Facebook Posts and Text Messages Result in Monetary and Other Sanctions Being Imposed Against a Municipality

Facebook Posts and Text Messages Result in Monetary and Other Sanctions Being Imposed Against a Municipality

In last week’s post, we discussed the case of Congregation Rabbinical College of Tartikov, Inc., v. Village of Pomona.That case involves a contested land use application for a rabbinical college that has cost the Village of Pomona and its tax payers in excess of $1.5 million in legal fees to defend.

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Los Angeles Superior Court Issues Important Defense Verdict in Unique Proposition 65 Trial Against Brass-Polish Manufacturer

Los Angeles Superior Court Issues Important Defense Verdict in Unique Proposition 65 Trial Against Brass-Polish Manufacturer

In a recent trial in Los Angeles Superior Court in the matter AFS Enterprises, LLC, v. Reckitt Benckiser, PLC, Los Angeles Superior Court Case No. BC539678, the plaintiff brought a single claim under Proposition 65 (Safe Drinking Water and Toxic Enforcement Act of 1986, California Health and Safety Code sections 25249.1 et seq.) against the makers of Brasso, a brass polish, arguing that the manufacturer was obligated to provide a Proposition 65 warning for the product. 

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Grand Jury Finds Oakland City Council Member Broke Ethics Rules in Interfering with a Housing Development Next Door to Her Home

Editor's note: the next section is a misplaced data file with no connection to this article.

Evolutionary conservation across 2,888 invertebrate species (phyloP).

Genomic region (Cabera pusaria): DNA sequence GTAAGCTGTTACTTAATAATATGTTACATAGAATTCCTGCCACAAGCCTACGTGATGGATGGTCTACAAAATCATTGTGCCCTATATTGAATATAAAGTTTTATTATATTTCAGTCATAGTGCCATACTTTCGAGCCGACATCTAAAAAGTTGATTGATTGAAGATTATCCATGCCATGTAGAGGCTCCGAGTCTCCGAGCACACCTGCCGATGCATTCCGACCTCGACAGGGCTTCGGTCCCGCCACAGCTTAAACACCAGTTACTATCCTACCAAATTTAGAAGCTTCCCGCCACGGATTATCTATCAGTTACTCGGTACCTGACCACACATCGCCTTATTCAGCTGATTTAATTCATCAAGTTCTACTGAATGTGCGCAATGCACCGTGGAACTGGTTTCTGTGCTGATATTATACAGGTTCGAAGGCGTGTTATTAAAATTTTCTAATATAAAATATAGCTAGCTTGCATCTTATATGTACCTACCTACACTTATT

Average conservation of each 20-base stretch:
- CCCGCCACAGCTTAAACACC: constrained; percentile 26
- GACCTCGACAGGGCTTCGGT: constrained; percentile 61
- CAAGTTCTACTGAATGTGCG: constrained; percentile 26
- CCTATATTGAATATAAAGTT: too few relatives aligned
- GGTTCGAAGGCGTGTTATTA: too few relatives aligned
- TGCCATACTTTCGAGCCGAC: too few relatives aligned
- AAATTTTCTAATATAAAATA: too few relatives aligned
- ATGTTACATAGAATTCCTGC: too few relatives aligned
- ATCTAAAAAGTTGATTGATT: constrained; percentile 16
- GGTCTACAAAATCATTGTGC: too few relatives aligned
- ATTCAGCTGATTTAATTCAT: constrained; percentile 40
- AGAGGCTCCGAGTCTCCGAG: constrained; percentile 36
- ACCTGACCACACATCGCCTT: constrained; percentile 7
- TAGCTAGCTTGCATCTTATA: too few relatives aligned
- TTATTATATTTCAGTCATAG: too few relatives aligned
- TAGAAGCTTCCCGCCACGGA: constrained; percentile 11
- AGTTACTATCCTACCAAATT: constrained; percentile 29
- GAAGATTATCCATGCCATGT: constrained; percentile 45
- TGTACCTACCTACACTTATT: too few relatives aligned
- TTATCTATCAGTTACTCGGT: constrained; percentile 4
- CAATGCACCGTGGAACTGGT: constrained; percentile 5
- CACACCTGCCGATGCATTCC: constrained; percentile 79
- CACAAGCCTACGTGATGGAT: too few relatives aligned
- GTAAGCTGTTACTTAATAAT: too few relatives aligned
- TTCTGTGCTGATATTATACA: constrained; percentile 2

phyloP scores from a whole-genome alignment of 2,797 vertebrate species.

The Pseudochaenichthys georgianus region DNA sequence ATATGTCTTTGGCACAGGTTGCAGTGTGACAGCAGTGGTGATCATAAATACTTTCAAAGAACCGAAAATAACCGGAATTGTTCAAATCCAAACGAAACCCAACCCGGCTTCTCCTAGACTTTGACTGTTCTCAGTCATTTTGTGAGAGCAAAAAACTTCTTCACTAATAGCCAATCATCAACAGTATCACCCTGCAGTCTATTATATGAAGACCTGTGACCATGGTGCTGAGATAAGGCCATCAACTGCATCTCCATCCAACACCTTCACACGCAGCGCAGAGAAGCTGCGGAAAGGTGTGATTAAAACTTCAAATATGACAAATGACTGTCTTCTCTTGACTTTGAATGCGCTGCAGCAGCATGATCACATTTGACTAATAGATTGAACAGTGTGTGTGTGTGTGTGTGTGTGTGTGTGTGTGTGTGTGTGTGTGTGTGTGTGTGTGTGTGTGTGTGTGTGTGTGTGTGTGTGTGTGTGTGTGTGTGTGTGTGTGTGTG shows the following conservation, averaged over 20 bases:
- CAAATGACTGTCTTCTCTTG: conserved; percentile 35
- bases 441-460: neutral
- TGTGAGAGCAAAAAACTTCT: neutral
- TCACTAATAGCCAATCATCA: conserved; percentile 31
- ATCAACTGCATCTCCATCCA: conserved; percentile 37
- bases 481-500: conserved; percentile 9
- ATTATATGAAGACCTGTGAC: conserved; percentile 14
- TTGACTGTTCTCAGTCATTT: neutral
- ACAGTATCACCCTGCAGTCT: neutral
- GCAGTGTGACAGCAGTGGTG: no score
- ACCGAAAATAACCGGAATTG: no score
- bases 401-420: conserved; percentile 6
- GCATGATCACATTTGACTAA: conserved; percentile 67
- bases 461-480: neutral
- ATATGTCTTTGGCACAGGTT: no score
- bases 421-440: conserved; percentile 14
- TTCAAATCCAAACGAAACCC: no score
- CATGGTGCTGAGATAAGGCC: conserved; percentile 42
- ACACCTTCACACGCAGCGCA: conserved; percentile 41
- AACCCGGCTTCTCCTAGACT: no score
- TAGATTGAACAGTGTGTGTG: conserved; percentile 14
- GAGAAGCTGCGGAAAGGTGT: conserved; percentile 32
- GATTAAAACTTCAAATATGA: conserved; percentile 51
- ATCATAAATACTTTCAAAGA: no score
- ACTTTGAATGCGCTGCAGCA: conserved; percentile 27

In a final report issued June 21, 2016, the Alameda County Grand Jury found that an Oakland City Council member used her position and office to advocate for private gain, and not the good of the City, in interfering with the planning process for a small housing development next door to her home. 

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Vested Rights Conferred Under Local Ordinance Trump Conditional Use Permit Requirement Later Imposed by Emergency Ordinance

On June 23, 2016, in Stewart Enterprises, Inc. v. City of Oakland, __ Cal.App.4th __ (2016) (Case No. A143417), the Court of Appeal for the First Appellate District issued an important decision dealing with whether a new legislative enactment may constitutionally deprive a landowner of a vested right conferred by local ordinance.

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The Focus is On “Discovery” of Claims After Goodwin V. Kingsmen Plastering, Inc.

By | Construction Law Watch | June 23, 2016

Last week, the Oregon Supreme Court held in Goodwin v. Kingsmen Plastering (June 16, 2016), that a property owner must sue a contractor for negligent construction, if at all, within two years of when the property owner “knew or should have known of the injuries or damage that form the basis of their claims” under ORS 12.110(1)

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